If you want to get back on the road after a drink driving conviction, you might find that car insurance is less affordable than before. Read our guide and learn how to save on your car insurance if you have a previous drink driving conviction.
It’s a legal requirement for your car to be insured at all times — even if you’ve been banned for drink driving and won’t be using the car for a while. In this case you will need to have at least third party insurance cover or declare the car as off-road with a SORN (statutory off-road notice). You must inform your insurer as soon as possible after being convicted for drink driving and they will amend your policy to reflect your new circumstances.
When you do get back behind the wheel, contact your insurer again and tell them you plan to drive again. They should then offer you a new car insurance quote — but be prepared for this to be more expensive than your original premium. If your initial insurer refuses to cover you, don’t worry. Some insurers are wary about insuring drivers with a history of drink driving, but there are specialist providers out there that will be willing to take you on.
Drink driving is one of the most serious driving offences in an insurer’s eyes, as claims for drink drivers are so costly and the potential for damage and injury is huge. To reflect this, drink driving has a higher impact on car insurance costs than most other types of conviction — it would be fairly standard to see your premium double after being convicted of a drink driving offence. You may also have to pay a higher compulsory excess in the event of a claim, and some of the more well-known insurers may not be willing to insure you.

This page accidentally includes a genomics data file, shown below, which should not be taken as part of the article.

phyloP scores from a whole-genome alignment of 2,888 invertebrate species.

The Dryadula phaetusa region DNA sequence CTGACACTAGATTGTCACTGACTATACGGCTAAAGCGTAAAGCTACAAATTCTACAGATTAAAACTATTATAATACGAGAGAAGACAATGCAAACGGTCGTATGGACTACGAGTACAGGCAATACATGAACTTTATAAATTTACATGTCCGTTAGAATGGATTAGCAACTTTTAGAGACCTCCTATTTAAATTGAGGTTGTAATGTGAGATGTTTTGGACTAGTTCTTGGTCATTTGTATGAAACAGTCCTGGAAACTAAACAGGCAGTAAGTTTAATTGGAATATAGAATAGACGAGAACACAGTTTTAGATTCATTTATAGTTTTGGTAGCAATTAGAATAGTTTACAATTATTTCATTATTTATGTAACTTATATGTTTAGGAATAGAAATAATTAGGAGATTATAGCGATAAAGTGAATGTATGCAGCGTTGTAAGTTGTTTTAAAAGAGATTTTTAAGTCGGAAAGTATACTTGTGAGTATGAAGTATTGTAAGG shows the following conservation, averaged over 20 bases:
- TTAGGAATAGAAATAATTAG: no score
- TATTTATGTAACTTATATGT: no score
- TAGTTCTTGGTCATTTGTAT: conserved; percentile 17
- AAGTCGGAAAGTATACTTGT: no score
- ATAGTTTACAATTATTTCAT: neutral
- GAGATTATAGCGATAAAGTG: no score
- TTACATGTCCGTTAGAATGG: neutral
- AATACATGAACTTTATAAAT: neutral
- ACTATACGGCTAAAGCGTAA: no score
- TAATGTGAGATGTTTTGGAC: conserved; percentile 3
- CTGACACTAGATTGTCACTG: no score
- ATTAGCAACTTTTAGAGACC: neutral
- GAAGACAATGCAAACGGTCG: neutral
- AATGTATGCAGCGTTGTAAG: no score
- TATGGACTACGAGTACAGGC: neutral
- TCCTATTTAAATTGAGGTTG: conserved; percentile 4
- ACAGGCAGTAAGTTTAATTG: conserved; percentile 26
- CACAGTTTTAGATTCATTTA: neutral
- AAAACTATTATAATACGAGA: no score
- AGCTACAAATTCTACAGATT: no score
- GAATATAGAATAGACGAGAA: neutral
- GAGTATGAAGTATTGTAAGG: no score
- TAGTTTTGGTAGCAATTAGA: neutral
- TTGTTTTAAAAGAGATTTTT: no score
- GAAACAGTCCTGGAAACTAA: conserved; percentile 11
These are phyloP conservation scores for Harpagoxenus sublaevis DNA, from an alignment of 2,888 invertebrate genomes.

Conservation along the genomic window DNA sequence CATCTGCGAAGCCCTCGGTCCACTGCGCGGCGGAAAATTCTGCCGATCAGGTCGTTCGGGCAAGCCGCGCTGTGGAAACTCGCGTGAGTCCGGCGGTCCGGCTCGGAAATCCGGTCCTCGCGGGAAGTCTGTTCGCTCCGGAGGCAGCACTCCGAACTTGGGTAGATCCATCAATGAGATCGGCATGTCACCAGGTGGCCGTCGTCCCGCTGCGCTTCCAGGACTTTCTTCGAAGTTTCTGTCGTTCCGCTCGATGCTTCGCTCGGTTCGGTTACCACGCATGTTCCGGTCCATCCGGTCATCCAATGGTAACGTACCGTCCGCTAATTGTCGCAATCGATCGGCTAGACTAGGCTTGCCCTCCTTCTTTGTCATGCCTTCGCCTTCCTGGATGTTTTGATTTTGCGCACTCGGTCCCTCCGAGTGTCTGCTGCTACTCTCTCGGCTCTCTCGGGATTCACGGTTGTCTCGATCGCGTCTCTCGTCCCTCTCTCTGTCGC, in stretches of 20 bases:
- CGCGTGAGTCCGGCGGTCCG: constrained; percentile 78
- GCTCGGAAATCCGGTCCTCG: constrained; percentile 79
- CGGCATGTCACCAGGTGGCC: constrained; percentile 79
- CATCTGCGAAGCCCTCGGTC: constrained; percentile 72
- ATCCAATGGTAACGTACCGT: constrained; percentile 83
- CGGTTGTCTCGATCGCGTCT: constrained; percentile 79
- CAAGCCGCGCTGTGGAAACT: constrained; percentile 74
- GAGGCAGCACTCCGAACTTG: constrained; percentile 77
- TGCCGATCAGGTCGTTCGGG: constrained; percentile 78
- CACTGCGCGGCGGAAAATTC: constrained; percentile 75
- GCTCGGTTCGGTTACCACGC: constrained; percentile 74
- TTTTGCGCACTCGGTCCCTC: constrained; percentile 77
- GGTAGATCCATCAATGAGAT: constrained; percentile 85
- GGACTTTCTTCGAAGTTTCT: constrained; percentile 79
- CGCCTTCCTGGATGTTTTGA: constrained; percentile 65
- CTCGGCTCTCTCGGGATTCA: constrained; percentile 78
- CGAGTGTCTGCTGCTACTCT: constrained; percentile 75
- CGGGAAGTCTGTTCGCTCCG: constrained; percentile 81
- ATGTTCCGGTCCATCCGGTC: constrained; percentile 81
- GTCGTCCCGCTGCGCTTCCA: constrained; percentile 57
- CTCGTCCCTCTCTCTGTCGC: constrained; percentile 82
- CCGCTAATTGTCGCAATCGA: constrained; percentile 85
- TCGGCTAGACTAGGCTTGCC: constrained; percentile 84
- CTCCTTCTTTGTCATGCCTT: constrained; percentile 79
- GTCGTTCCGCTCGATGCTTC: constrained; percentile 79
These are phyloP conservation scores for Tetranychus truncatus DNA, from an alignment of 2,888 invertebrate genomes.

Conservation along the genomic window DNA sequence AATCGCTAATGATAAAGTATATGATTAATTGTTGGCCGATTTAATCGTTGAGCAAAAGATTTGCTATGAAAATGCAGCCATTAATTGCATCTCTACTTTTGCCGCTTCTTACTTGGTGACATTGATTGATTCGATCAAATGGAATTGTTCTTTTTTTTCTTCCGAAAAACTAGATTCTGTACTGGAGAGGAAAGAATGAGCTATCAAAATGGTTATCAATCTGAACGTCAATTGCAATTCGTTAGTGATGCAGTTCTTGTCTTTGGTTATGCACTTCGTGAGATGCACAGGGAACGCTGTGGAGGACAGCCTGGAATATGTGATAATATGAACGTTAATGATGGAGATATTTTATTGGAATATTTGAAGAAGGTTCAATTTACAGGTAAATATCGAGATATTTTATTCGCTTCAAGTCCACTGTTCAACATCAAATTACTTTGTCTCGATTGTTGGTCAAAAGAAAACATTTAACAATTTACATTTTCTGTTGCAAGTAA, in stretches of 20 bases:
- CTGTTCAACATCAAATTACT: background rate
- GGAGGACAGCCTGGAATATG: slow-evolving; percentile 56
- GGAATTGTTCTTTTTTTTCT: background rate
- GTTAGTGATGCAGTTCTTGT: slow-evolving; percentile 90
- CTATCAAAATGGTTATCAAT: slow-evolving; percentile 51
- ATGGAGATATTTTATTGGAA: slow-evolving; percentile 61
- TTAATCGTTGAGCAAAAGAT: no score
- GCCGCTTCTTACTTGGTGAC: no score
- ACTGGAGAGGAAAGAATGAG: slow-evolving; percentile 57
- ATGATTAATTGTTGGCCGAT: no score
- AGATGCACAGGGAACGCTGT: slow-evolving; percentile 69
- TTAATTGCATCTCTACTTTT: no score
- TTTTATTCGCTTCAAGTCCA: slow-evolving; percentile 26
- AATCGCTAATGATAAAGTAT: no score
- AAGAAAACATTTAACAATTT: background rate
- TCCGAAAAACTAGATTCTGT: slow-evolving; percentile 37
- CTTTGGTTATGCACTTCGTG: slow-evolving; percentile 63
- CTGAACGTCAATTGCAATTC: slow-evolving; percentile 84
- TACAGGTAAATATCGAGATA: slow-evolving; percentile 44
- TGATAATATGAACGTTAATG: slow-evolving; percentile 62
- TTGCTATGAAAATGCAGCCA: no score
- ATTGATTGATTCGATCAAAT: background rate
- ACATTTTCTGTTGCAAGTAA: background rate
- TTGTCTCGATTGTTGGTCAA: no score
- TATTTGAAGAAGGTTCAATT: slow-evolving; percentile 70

You must declare your drink driving conviction for three to five years (depending on your insurer), but points from more serious drink driving convictions could stay on your licence for up to 11 years.
As part of your drink driving conviction, you may be offered to take part in a drink driver’s rehabilitation course. Some insurers offer discounts for drivers who have taken these courses, so it’s recommended you take one if it’s offered — you may also be able to negotiate a reduction in your driving ban for an approved course. You will have to pay upfront to take the course, but it’s likely to result in higher savings on your car insurance in the long term.
If you want to save money on your car insurance after a disqualification, don’t just accept your initial insurer’s quote without looking around for a better deal. Don’t be disheartened if you can’t get an affordable quote with a big-name insurer. There are several specialist insurers that deal specifically with convicted drivers.
Be sure to call insurers after getting an initial quote online — some providers may be willing to negotiate a deal once they’ve discussed your driving history and the details of your conviction.
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